The lexicon of corporate governance has ‘transparency’ as a key imperative. Yet transparency as a management principle begs explanation. It also raises several questions…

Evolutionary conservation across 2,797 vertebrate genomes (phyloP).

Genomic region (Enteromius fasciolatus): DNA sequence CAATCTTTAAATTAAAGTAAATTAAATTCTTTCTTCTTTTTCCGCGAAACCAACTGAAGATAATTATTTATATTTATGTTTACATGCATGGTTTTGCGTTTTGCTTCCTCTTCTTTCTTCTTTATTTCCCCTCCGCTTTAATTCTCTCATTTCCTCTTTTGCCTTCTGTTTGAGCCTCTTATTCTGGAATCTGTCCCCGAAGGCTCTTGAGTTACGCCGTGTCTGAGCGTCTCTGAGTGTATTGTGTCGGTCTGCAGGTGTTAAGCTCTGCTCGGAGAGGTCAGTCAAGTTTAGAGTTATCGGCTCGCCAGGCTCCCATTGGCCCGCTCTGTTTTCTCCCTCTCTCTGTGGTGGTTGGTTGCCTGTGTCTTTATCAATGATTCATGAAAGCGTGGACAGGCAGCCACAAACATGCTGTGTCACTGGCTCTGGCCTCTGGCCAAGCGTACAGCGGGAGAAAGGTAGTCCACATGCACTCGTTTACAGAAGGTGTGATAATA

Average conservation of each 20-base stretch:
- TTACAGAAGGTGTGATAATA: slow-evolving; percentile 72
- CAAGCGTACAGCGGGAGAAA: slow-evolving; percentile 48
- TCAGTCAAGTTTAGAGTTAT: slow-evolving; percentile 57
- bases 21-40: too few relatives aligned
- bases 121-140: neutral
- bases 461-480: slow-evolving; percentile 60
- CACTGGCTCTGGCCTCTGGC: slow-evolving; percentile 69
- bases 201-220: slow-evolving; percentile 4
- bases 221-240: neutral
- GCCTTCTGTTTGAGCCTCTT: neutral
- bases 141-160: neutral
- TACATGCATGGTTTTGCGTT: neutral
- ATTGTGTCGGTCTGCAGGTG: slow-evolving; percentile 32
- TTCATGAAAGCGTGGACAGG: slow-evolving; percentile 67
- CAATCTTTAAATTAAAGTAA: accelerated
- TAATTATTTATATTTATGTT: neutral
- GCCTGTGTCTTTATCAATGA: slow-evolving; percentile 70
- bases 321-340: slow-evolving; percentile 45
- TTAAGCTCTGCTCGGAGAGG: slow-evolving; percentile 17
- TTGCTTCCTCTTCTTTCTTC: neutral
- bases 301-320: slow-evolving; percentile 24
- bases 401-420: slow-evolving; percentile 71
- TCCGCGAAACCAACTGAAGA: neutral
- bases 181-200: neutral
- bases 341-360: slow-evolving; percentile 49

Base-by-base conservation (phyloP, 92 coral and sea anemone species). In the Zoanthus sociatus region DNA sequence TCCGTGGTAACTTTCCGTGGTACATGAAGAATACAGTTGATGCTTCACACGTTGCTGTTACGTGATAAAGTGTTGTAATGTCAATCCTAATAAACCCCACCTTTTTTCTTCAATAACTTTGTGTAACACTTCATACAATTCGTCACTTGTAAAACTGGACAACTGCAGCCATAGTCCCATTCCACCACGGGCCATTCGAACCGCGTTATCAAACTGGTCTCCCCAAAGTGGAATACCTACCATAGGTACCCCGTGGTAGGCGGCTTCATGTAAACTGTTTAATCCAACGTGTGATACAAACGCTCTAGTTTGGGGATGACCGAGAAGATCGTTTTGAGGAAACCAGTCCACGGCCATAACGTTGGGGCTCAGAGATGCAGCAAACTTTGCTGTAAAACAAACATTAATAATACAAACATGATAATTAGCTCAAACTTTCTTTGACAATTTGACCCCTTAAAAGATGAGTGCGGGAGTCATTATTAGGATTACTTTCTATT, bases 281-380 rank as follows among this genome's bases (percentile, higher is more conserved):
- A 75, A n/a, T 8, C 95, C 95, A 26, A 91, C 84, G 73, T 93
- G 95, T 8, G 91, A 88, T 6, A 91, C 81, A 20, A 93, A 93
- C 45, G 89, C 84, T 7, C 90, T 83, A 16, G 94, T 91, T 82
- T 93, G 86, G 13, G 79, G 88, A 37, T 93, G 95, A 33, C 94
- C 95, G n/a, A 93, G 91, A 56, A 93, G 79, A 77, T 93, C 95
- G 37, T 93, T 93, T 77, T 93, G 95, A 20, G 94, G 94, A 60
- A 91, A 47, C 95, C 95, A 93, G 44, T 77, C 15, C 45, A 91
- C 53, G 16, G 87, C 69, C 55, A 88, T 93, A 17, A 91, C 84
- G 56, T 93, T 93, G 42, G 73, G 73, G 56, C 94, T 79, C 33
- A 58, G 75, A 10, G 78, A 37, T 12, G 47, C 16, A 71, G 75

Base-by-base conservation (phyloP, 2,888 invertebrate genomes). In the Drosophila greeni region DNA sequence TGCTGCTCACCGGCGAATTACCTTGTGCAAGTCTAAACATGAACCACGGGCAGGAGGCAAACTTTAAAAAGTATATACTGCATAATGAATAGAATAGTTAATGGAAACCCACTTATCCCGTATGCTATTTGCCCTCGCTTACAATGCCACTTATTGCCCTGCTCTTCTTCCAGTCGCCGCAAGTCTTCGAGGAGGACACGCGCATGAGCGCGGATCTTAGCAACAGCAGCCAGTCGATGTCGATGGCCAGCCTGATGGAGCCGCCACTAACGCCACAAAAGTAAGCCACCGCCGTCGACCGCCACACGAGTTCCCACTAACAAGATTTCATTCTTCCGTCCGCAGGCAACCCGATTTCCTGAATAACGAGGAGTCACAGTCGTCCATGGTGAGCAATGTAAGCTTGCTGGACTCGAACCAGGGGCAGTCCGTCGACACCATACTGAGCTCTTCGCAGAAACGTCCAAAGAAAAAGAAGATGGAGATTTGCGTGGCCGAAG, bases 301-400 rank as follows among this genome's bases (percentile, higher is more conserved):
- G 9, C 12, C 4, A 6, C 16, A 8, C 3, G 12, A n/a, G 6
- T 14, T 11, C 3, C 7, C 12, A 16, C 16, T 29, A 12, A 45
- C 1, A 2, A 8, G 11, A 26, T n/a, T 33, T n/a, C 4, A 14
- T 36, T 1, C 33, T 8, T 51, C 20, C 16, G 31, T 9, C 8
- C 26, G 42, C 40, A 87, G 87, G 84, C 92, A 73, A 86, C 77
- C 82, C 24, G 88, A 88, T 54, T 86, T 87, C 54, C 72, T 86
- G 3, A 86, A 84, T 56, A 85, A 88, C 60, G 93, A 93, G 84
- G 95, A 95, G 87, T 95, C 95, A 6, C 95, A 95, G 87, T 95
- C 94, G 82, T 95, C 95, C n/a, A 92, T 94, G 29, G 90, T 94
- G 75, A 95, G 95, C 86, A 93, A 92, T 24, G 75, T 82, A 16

The lexicon of corporate governance has ‘transparency’ as a key imperative. Yet transparency as a management principle begs explanation. It also raises several questions: transparent to whom, how and why? Who decides? Is full transparency desirable? What are its merits and benefits? What are the risks of increased transparency? The answers may lie somewhere between the shareholder and stakeholder views of the modern corporation, with the former defending shareholder-owner primacy and firm profit-maximisation, and the latter offering a values-based approach towards balancing the needs and expectations of all stakeholders. While corporate governance broadly addresses the needs of shareholders and investors, driven by the position that companies need to be better governed for stockholder value, the ‘stakeholder’ view of the corporation has gained ground over the past 20 or so years whereby the modern corporation is accountable not only to its owners, but also society.The transparency debate has emerged in parallel, and with it, issues of privacy and/or secrecy on one hand and the notion of ‘sunlight’ on the other. Transparency’s role has been variously described as the promotion of corporate disclosure and protection of the rights of minority shareholders in the information environment (Bushman & Smith, 2003); the promotion of corporate accountability and advancement of the rights of stakeholders (Clarke, 2004; Donaldson & Preston, 1995; Hess, 2007; Mallin, 2002); a tool to limit information asymmetries (Boatright, 2008; Florini, 2007a, 2007b; Hood, 2006; Lev, 1992); a means to create a level playing field through ethics and fairness (Boatright, 2008; Oliver, 2004); the promotion of market efficiency (Bessire, 2005; Heflin, Subramanyam, & Zhang, 2003); and the prevention of abuse through stakeholder activism (Bandsuch, Pate, & Thies, 2008; Roche, 2005). Aspirations aside, there is lack of consensus as to transparency's dimensions, drivers and dilemmas in corporate behaviour. Indeed, its perceived value to stakeholders and corporations alike remains questionable. In this chapter, the author discusses the governance of corporate transparency and argues that clarity and Board policy are needed to manage transparency activism and its resultant risks.